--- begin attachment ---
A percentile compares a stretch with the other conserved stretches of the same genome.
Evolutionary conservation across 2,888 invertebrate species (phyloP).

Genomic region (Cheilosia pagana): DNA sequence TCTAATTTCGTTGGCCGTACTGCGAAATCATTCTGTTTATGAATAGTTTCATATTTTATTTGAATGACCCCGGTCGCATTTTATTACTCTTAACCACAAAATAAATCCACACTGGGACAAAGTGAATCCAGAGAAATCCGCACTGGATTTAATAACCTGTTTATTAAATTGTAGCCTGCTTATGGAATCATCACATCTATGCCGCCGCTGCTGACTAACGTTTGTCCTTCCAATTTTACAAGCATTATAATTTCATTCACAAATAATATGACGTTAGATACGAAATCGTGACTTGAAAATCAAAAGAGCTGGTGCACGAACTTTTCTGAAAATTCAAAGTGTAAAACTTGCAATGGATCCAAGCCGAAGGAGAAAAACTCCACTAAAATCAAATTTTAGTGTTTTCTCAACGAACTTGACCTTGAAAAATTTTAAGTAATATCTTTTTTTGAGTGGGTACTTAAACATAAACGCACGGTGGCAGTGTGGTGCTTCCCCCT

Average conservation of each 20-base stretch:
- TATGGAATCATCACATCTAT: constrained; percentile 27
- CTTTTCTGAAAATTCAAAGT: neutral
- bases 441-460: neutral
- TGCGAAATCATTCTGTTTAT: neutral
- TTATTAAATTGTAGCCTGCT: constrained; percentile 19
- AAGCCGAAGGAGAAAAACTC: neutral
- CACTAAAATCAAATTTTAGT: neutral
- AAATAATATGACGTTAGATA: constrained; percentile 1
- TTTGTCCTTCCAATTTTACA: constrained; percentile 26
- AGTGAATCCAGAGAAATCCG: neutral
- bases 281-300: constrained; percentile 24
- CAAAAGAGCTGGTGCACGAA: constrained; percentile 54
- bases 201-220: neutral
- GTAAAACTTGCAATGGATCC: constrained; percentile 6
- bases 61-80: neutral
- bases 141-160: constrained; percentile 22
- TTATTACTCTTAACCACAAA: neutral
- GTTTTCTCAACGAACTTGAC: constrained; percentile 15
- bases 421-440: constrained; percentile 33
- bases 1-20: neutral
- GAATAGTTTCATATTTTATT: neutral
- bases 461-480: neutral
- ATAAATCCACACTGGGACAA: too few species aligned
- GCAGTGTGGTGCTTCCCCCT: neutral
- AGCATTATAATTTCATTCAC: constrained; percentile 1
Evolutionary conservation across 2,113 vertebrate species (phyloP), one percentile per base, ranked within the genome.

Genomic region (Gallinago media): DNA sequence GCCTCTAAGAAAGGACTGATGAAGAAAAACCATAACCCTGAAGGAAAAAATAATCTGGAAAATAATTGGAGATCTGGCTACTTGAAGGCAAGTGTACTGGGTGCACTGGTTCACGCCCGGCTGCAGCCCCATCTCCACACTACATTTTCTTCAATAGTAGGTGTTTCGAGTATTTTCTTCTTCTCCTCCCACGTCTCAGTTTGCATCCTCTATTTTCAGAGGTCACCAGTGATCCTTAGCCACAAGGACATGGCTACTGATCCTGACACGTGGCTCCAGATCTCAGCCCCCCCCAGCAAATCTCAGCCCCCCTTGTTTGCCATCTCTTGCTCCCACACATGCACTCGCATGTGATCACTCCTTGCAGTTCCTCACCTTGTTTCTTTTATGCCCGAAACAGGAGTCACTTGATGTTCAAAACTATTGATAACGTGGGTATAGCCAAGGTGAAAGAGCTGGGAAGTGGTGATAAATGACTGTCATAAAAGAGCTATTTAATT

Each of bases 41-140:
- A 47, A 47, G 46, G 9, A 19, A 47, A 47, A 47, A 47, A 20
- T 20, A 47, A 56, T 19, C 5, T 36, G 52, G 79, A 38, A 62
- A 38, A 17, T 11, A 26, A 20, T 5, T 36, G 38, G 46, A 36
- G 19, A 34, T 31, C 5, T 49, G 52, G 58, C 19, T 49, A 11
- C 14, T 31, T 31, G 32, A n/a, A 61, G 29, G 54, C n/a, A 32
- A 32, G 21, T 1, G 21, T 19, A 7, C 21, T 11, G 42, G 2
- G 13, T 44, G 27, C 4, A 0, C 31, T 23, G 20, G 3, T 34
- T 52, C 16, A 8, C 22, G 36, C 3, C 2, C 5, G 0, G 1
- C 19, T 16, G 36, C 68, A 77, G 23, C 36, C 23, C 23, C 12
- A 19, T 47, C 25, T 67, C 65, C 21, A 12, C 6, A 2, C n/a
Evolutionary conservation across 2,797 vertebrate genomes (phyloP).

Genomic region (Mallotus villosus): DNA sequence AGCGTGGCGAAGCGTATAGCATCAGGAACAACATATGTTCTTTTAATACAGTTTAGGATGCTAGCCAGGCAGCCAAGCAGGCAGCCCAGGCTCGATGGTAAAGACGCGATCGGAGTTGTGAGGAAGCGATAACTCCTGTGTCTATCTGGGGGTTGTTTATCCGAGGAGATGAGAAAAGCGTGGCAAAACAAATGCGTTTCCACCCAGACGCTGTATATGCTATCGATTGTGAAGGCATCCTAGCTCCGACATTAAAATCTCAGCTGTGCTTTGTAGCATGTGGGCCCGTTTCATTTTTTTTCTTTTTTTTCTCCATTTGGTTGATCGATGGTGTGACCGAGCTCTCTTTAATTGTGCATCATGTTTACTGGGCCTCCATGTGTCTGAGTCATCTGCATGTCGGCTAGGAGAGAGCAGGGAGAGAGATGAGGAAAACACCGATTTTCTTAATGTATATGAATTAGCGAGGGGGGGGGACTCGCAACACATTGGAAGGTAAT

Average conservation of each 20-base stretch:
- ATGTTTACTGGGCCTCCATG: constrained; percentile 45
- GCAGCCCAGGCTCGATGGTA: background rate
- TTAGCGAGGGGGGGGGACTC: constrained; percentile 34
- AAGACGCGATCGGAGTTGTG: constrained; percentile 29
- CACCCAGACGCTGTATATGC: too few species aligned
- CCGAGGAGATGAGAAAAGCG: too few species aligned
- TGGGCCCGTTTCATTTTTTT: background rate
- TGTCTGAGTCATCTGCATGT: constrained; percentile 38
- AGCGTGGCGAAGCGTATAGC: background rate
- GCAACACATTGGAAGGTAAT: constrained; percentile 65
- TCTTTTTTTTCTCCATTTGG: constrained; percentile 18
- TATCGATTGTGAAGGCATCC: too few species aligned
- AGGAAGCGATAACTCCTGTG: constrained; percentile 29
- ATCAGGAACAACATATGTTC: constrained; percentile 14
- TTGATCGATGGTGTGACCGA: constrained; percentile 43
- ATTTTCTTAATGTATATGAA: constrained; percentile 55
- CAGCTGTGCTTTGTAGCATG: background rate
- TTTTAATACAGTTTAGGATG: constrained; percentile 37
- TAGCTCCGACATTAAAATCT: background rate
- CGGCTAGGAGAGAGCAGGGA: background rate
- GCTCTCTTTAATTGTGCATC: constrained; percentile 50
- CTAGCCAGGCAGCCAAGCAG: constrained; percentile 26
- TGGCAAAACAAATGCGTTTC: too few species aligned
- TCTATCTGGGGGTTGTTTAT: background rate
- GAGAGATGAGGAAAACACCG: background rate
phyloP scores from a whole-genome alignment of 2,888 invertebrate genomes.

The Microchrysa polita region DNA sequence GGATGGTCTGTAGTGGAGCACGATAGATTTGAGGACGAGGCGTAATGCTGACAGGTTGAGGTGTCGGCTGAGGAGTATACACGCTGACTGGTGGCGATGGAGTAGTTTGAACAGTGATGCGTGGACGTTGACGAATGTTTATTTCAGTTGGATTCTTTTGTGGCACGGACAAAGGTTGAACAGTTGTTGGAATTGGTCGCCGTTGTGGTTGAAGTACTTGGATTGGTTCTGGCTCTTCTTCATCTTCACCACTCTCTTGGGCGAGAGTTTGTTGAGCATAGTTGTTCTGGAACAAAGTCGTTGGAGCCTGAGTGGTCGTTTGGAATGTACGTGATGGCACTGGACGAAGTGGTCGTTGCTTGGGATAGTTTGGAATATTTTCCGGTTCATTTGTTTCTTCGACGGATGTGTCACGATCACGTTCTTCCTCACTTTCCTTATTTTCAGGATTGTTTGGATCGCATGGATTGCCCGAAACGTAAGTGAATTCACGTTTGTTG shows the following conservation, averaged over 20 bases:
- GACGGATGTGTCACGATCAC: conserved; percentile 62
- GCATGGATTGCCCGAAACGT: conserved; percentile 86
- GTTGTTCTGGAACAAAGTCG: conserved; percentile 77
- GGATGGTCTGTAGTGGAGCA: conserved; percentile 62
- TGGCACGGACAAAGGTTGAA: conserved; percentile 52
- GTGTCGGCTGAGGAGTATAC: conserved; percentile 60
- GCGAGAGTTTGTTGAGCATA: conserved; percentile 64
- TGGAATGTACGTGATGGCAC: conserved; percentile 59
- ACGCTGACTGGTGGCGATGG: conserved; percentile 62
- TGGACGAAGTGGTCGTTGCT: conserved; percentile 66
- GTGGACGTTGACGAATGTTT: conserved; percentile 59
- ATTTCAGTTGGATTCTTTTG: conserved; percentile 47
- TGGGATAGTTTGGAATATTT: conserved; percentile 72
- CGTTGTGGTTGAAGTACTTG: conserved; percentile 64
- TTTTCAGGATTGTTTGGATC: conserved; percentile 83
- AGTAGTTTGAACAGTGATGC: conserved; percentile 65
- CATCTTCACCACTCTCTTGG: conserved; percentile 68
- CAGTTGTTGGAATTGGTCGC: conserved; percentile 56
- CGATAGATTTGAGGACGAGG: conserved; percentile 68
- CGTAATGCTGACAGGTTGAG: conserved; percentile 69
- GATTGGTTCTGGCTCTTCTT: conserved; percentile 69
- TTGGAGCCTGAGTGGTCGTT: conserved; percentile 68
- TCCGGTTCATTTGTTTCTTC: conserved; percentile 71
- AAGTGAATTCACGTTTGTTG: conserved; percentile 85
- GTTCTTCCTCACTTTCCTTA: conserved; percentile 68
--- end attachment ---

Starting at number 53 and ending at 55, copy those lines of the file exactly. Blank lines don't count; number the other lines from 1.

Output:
- TGTCTGAGTCATCTGCATGT: constrained; percentile 38
- AGCGTGGCGAAGCGTATAGC: background rate
- GCAACACATTGGAAGGTAAT: constrained; percentile 65